Wednesday, Sep 20, 2017 | Last Update : 11:16 AM IST
This is not the first instance of History getting a biased gloss in school textbooks.
With the Maharashtra education board omitting much of Mughal history in favour of Chhatrapati Shivaji’s rule, history buffs around the city examine the repurcusions of the move...
The battle between Babur and Ibrahim Lodi, the expansion of the kingdom by his grandson, Akbar the Great, the battles of Panipat, the construction of the Taj Mahal and the strict rule of Emperor Aurangzeb — all of these will be relegated to the corners of history text books for Class seven and nine students in Maharashtra’s SSC board schools. A more detailed study of Chhatrapati Shivaji’s rule and the Indian political scenario will be made available for the students of these classes from the next academic year, instead. It is not just the Mughal history that has borne the brunt, but also western history, as the books will feature significantly less international events such as the French Revolution, the American War of Independence and Greek Philosophy, which were a part of the syllabus before.
This is not the first instance of History getting a biased gloss in school textbooks. The Rajasthan board also changed the narrative on their Maharana Pratap history a while back. Instead of stating the fact that the ruler lost the battle of Haldighati to Akbar, books there now say that he won. The suffix of ‘the great’ has also been removed from Akbar’s name.
Though the members of the Maharashtra education board have denied any political motives behind the move, historians are not quite satisfied with their explanation. “It is like deleting a massive chunk of history and you simply cannot do that. The sign of a mature culture is being able to tolerate views other than your own. You cannot just erase facts from text books or relegate events that took up so much of our history to tiny amounts of space,” says an outraged Tasneem Zakaria Mehta, director of the Bhau Daji Lad museum.
The historian adds that it is ridiculous to change the narrative in an era where the Internet makes any information available at the tips of one’s fingers. “You can just look up alternative narratives online within minutes, so putting a skewed perspective in texts is pointless,” she adds.
A biased view making its way into texts, however, is nothing new, says film historian S.M.M. Ausaja. “If you look at the texts, there is very little you will find about the Indo-China war, since it was such a defeat for the Indians. You will easily find a lot more books dedicated to our victories than our defeats, because that is what people want to read about, and that is the legacy they want to pass on to the next generation. This nationalist pride is reflected in our films, our popular culture and our books,” he says.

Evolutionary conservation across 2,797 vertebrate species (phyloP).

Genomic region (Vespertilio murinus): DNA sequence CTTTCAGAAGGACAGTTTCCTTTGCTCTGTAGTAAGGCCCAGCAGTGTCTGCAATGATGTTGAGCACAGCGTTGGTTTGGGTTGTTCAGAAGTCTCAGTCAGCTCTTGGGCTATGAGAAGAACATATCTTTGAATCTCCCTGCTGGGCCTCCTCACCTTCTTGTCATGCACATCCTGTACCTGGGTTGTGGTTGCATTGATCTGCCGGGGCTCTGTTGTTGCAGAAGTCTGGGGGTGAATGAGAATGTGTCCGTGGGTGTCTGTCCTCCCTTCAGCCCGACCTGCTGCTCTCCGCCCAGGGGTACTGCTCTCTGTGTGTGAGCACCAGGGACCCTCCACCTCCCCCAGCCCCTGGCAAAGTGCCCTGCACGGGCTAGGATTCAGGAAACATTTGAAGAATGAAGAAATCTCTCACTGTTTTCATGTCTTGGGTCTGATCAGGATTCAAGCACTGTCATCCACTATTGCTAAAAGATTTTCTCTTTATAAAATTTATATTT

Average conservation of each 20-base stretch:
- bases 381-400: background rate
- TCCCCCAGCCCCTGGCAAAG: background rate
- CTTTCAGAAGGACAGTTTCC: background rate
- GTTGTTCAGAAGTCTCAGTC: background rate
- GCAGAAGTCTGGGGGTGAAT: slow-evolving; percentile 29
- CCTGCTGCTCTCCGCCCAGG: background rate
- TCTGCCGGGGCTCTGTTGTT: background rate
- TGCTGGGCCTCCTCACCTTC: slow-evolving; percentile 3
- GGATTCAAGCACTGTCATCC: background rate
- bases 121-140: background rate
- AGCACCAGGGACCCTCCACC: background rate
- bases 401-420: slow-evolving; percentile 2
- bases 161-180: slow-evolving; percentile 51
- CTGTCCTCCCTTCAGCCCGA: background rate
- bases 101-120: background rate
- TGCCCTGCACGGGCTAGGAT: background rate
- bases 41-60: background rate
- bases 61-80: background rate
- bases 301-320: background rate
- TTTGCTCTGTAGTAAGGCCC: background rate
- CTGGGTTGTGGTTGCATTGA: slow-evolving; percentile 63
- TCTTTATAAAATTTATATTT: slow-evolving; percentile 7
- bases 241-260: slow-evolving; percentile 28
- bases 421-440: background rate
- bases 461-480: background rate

Indeed, Tasneem agrees, that historical records have been biased for as long as they have existed. “Even in ancient times, when a king lost a battle, he would still have his scribe record it as a victory, since these records would remain for posterity. It is only by reading contemporary records from other quarters that one can gauge the actual historical facts,” she smiles, adding that this is still no excuse to completely exclude historical events, instead of investigating the existing texts.
History buff and former SSC tutorial teacher, Karthik Chandru, however, does not see much of a problem in the changed syllabus. “What the Maharashtra education board is doing is emphasising its local history instead of the broader national history. In a federal set-up that’s quite natural. So long as they are not changing facts, I don’t really see a problem with it. I’m sure that the history books of Tamil Nadu will focus a lot on the history of that state, just as the books in Rajasthan will reflect the history from there. I’m willing to bet that history books from each of these states will look quite different,” says a confident Karthik.
What’s needed, though, is not such a drastic change in the syllabus but a re-evaluation of historic facts in themselves, to check if they are correct or told from a British perspective. For that to be successful, however, it would have to be done with expert historians and thorough study, says Tasneem. “A study of that nature is what people should be focusing on, instead of indiscriminately cutting away parts of history from the syllabus. Hinduism itself preaches tolerance. So, when you make a move like this, apparently to propagate religious bias, you are, in fact going against the very roots of Hinduism itself,” she sighs.